Despite endless whining from the lobbyists, the Arkansas senator's derivatives reform proposal keeps moving along
So what’s happening with Blanche Lincoln’s infamous derivatives regulatory proposal, popularly referred to among the cognoscenti as “Section 716,” adored by progressives (who never liked Lincoln), despised by Wall Street (who thought they could trust Lincoln to serve their interests), and supposedly opposed by the Treasury?
As originally described, Section 716 was supposed to force banks to “spin off” their derivatives trading operations. As the conferencing process reconciling the varying House and Senate versions of regulatory reform rumbles forward, the proposal is going through a process of “clarification.” Depending on who you trust, that means the proposal is either being weakened or made more sensible.
The key aspects of the clarification are that instead of spinning their derivatives operations off entirely, banks will be allowed to move them into subsidiary operations that are required to reserve significantly larger amounts of capital against potential trading losses than before. Community banks — defined as holding under $50 billion worth of assets — will be exempted from the requirement. And everyone will get two years of breathing room to implement the provisions.
FireDogLake’s David Dayen, a redoubtable blogging warrior for the left, concludes that the proposal is being gutted. But the Financial Times, citing Paul Volcker’s “softening of opposition to the provision,” reports that “banks are likely to lose a key lobbying battle.” Barbara Kiviat, writing at Time’s Curious Capitalist blog, argues that “whether or not banks wind up having to spin off their derivatives units … Blanche Lincoln has already come out ahead … because lobbyists … have expended an incredible amount of time and energy trying to get rid of Lincoln’s provision,” which has distracted them from warding off other threats.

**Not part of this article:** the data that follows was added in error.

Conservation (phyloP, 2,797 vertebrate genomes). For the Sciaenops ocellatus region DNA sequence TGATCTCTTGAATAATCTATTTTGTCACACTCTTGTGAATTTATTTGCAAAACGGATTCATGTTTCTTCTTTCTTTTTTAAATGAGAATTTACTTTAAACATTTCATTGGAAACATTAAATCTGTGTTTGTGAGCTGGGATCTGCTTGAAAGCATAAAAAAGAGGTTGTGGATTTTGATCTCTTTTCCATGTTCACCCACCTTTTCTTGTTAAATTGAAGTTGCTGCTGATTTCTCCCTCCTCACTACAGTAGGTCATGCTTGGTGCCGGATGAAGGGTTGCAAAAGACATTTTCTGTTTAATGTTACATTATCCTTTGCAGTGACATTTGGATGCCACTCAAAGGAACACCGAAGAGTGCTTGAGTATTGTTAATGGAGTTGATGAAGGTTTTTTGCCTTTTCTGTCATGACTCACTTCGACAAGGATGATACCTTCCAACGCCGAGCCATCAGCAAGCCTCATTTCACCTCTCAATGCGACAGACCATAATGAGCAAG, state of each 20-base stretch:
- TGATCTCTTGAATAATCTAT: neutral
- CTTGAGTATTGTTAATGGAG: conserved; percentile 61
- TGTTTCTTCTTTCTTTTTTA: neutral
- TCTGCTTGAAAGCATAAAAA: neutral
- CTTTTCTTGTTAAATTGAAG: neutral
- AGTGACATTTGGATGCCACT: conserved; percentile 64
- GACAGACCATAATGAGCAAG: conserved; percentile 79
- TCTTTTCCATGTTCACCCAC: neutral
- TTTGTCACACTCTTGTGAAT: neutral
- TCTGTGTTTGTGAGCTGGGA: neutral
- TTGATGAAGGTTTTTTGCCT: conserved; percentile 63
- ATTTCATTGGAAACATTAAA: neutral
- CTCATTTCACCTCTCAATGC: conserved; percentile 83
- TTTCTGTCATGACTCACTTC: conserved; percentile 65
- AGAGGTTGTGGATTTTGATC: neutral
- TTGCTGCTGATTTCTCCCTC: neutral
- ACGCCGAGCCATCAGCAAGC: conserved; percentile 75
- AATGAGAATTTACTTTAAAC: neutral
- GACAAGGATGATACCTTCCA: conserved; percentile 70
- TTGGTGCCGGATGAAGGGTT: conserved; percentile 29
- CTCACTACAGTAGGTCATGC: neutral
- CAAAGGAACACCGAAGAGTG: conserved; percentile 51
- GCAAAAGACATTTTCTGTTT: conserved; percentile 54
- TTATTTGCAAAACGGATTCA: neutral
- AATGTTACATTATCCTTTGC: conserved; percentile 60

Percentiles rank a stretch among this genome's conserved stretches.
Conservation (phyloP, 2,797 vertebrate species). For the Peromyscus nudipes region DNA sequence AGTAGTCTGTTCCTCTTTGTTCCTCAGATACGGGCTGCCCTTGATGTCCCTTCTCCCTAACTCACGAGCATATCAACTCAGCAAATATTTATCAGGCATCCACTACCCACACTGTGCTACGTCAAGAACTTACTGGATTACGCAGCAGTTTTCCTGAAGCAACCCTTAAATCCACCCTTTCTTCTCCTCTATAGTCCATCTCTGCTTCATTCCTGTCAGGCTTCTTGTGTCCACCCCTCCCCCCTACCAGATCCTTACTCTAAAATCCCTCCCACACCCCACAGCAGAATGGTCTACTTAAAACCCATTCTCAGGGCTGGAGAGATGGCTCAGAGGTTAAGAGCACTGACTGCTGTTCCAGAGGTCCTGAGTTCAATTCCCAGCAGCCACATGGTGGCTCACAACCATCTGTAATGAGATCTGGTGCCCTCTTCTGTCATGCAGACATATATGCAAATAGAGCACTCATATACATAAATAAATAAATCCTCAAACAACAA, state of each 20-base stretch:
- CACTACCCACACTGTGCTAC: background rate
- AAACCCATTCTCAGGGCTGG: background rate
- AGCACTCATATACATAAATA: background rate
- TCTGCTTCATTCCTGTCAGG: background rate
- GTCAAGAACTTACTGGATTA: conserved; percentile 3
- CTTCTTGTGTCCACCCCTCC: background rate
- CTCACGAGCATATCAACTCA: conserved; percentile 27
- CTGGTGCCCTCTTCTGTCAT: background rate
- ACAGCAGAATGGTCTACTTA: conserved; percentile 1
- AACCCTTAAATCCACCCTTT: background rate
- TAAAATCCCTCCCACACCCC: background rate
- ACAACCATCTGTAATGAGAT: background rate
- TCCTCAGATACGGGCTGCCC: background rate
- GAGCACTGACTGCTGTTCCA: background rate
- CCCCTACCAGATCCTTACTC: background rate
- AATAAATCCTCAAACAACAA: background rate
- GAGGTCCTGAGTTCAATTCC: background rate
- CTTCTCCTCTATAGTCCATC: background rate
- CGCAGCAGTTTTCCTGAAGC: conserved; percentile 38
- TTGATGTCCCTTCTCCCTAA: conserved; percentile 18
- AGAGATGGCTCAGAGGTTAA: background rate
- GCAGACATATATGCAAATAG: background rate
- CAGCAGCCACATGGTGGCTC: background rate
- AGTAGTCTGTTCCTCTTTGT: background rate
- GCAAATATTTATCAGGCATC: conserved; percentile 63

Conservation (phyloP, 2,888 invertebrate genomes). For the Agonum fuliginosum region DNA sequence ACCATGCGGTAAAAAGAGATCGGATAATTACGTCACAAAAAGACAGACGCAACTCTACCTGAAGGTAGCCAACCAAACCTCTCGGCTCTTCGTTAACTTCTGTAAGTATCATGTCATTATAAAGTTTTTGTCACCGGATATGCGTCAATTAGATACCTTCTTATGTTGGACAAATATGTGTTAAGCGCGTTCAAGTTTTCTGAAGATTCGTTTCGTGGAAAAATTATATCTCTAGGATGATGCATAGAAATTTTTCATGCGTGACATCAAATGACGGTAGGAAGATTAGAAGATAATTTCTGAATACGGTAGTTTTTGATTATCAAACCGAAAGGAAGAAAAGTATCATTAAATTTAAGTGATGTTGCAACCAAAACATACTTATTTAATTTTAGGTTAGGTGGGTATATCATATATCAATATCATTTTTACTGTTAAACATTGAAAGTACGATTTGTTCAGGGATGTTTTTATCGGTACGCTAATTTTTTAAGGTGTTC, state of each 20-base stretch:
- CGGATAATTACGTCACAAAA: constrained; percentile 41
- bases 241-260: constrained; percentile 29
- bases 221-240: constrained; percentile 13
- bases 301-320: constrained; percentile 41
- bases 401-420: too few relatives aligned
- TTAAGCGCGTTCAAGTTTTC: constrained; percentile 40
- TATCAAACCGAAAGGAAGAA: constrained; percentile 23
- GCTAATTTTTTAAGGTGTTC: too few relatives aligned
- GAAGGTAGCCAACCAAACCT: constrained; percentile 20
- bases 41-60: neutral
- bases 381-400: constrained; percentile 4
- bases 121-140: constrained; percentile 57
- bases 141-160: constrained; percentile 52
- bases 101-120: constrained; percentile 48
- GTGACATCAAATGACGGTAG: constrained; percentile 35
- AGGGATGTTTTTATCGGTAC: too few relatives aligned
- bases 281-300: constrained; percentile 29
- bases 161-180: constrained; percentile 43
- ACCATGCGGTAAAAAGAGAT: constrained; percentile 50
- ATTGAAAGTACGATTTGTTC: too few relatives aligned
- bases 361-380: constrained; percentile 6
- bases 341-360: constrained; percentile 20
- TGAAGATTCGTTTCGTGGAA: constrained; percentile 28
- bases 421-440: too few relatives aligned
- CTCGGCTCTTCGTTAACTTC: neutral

But perhaps the best ratification of the process, even if the proposal’s sharper edges are getting rounded off, is how distinctly unhappy the lobbyists and bankers sound.
James Mahoney, director of public policy for Bank of America Corp., said: “We are concerned that we won’t be able to provide our customers with financial products they need to manage risk and grow and that foreign banks will step in and take that business.”
“The restrictions under the new proposal are not much different than complete divestment,” said Scott Talbott, senior vice president of government affairs for the Financial Services Roundtable, a Washington-based trade group.
We won’t know the final details until later next week. Meanwhile, neither the progressives nor Wall Street seems happy: standard operating procedure, for the Obama era.
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After thirty years in which the principle that markets know best ruled economic policy-making in the United States, the great financial crisis of 2007-2008 brought the deregulatory era to a shrieking halt. The challenge now facing lawmakers and the Obama administration is whether they can craft a new set of rules that will prevent an out-of-control Wall Street from dragging the entire global economy into the gutter once again.
But expectations for bank reform are low. The proposals being debated in Congress don't do enough to solve the problem of too-big-to-fail financial institutions, or to protect consumers. Even worse, to gain enough Republican votes to guarantee passage, Democrats will likely make compromises that further weaken the bill. Despite the greatest financial crisis in more than 70 years, the U.S. government still doesn't have much appetite for meaningful reform.
See also: Bank Bailouts, Ben Bernanke, Goldman Sachs, Mortgage Crisis, Timothy Geithner, U.S. Economy, Wall Street
of rules that will prevent an out-of-control Wall Street from dragging the entire global economy into the gutter once again.